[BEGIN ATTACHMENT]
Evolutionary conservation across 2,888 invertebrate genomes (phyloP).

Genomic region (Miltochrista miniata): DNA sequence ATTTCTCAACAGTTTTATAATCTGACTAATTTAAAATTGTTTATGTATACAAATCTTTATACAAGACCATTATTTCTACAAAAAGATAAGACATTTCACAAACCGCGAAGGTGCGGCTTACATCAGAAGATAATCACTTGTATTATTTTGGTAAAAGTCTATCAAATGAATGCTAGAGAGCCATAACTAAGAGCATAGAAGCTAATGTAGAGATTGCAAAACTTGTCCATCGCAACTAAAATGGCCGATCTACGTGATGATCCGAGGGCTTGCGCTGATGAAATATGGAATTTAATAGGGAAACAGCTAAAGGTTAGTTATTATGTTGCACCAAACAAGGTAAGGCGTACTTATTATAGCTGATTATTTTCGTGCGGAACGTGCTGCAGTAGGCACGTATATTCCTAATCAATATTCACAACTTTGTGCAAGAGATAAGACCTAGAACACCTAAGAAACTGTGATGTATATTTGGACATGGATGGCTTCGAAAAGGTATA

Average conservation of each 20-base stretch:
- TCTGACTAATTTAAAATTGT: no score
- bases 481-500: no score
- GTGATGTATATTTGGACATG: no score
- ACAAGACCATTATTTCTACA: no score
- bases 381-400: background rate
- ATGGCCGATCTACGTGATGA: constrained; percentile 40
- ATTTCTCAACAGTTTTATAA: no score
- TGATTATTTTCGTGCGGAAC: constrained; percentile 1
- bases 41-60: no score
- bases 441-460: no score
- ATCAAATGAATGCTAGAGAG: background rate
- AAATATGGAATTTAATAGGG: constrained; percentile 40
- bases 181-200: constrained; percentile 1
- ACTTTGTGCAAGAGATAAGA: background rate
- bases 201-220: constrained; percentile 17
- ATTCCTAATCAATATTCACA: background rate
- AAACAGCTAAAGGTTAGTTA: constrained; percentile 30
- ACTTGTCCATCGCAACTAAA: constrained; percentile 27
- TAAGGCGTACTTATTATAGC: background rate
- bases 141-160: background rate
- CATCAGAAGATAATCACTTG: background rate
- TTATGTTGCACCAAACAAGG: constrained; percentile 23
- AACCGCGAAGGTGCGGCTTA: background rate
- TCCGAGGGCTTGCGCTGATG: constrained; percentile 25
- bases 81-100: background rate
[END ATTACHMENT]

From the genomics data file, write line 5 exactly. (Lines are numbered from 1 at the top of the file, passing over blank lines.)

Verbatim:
- bases 481-500: no score